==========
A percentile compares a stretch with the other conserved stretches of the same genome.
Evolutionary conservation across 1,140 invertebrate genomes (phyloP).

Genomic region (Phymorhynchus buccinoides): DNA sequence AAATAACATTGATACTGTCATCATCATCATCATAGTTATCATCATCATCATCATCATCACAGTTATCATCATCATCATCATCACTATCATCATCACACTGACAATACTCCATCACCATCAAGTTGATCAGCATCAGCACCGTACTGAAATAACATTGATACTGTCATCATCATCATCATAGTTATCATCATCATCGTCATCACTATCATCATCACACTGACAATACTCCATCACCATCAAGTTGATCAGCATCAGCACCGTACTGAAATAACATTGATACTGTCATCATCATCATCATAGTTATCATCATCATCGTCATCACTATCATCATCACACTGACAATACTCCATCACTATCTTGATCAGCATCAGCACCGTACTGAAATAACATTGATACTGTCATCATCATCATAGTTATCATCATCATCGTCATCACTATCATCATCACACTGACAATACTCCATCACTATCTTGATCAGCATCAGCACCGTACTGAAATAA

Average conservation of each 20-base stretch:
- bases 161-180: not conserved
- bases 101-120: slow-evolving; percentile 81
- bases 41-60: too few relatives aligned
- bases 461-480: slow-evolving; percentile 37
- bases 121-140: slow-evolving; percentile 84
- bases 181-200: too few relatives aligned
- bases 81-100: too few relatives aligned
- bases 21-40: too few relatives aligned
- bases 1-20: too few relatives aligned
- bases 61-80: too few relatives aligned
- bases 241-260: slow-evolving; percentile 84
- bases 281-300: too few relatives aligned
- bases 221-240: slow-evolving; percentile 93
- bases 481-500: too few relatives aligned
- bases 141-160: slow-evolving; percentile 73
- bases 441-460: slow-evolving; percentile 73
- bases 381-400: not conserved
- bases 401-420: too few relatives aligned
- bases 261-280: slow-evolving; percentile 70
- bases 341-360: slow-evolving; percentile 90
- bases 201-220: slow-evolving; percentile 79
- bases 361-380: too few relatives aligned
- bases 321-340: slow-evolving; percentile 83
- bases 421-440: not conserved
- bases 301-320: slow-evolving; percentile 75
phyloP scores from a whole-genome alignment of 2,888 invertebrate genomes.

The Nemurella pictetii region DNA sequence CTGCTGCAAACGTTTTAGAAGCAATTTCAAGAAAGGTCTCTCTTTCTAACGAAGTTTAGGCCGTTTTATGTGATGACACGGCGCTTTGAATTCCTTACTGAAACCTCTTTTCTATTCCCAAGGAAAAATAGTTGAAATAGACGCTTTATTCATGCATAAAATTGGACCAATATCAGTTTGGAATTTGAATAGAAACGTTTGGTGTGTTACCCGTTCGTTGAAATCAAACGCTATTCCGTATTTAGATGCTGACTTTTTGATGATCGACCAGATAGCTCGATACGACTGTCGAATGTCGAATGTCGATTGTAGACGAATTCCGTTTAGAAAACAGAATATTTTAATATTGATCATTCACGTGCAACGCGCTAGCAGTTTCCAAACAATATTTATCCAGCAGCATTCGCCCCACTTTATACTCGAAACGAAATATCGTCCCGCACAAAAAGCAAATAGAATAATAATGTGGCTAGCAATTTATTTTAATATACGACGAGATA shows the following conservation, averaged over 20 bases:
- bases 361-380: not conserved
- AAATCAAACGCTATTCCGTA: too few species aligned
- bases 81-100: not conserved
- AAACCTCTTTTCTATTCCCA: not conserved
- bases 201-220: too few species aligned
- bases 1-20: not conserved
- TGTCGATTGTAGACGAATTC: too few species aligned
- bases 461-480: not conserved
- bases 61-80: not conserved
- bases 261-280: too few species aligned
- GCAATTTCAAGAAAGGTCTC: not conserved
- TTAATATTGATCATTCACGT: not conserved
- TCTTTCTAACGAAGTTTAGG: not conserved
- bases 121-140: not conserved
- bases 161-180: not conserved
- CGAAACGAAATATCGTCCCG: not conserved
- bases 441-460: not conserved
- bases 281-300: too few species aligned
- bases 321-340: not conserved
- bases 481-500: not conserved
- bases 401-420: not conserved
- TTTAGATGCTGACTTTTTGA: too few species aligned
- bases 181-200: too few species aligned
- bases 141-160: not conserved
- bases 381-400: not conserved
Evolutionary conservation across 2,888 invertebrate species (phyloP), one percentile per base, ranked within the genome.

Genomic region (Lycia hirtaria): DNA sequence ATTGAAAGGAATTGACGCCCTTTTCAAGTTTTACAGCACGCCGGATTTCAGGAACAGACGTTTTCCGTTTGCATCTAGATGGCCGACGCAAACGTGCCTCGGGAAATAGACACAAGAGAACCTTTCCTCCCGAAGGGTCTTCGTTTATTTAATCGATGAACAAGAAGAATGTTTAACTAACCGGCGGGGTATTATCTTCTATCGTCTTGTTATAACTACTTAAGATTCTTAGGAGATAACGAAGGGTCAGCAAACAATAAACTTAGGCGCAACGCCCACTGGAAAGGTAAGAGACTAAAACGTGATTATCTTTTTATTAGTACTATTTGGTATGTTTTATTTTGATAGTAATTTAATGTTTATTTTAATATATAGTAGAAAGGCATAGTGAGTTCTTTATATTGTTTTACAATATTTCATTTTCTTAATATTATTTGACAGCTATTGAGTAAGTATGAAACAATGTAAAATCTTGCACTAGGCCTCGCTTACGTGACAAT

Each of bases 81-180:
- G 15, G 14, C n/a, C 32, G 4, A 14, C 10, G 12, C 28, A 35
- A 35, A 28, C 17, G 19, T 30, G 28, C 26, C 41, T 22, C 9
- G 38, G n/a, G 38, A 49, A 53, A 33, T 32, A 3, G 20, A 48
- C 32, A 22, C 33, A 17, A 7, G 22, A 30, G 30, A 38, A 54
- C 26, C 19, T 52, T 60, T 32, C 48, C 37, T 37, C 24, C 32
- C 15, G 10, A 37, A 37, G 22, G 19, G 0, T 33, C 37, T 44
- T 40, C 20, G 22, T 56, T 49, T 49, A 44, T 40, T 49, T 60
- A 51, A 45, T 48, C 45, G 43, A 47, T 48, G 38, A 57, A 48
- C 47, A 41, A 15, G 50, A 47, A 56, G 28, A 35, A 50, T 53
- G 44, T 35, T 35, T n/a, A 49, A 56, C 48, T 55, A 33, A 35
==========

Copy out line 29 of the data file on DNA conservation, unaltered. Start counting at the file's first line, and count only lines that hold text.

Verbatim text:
- bases 301-320: slow-evolving; percentile 75